Last entry I told you that there was a time when my primary reason to play music/trumpet was to try to make people think well of me. Well, I don't want to give the impression that that is all a thing of the past. I still struggle with wanting people to think well of me. Don't you?
Well look, it is indeed a shallow reason to play, but doesn't that mean that it is shallow reason to listen as well? The reverse would be when we listen to music to be impressed. Said another way it is when you listen with the attitude of a judge. You see there are popular shows that have as their backbone the judging of musicians by a small panel and by national audiences.
Look, there is absolutely nothing wrong with having an ear for music so to know when something is in tune, of sound rhythm, and of good pitch. That is necessary for music making and has the possibility of enriching the listening experience in the same way that knowing more vocabulary words opens you up to richer literature. What is happening is that we are using our ears to judge instead of being able to enjoy.
Is music still music if you hear errors?
I played taps today. If there is one song that I never want to make a mistake in it has to be taps. It is not a difficult piece for a professional to play, but everyone seams familiar with it,and you are quite exposed. The emotions in the room were high as the man was a veteran who surrendered to Christ in his last days battling cancer at the pleading of his faithful daughter, who was passionately speaking for the family.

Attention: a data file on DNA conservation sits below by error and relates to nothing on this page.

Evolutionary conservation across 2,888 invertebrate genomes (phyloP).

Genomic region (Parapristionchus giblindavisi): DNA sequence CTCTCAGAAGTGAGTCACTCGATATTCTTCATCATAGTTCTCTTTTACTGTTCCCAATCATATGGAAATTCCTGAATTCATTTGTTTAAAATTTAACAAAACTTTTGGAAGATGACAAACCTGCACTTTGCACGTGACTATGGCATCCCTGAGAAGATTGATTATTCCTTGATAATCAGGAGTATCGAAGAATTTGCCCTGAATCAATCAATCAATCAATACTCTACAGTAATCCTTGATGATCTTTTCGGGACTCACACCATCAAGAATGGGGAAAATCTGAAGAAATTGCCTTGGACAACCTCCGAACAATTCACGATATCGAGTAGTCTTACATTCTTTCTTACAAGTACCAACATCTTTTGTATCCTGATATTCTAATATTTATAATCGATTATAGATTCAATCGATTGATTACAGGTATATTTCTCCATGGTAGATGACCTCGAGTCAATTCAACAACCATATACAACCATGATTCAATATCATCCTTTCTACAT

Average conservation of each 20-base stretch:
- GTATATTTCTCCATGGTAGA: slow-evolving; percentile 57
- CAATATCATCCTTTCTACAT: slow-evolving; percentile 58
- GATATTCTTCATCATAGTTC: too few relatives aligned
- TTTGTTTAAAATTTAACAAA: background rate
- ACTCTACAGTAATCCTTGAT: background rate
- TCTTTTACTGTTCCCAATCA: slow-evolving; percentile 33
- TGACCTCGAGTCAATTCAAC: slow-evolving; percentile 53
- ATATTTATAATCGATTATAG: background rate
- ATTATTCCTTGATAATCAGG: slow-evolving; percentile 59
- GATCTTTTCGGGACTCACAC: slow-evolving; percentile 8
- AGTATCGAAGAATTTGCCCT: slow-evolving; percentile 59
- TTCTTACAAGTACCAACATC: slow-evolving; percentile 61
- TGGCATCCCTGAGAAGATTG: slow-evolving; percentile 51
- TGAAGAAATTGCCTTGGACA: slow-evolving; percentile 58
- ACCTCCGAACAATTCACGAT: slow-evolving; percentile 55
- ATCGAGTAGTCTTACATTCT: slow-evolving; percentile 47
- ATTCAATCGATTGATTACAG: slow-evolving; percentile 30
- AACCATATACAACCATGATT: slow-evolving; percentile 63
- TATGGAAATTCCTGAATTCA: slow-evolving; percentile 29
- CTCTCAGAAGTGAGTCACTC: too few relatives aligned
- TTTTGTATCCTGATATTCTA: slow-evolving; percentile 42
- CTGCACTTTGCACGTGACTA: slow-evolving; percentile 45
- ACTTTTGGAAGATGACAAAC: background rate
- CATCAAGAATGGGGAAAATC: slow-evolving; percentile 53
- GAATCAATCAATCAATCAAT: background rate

Let me tell you what you might have heard in a judging manner. I did not like the attack I got on the 16th note. It wasn't quite as perky and clear as the other 23. Also I could argue that vibrato is not historically used in the performance of taps and perhaps that should not have been part of the performance.
If you were the one catching those details, than how would that make you feel? Now I know those are small details, but I'm trying to prove a point here without bringing up a time where I really messed up big time. (Still trying to impress, right?)
Now let me tell you what I was saying when playing taps. I was expressing death's power over the body, solemnly pronouncing the end of the days of a man. At the height I let the note linger and emoted the finest tone I could muster without getting loud enough or vibrant enough to break the the sober veil. At the end I held the note long, steady like death and then added slight vibrato with a slow crescendo and decrescento so that it would give a hint of the glory of heaven that awaited this man in Heaven. Then the note went to a flat tone before ending.
Now the listening experiences of the audience may have differed from my performers viewpoint. To some the top not may have expressed victory. To another the pacing may have been too slow as they were uncomfortable anyhow in a stiff pew.
What is the reason you play, and what is the reason you listen?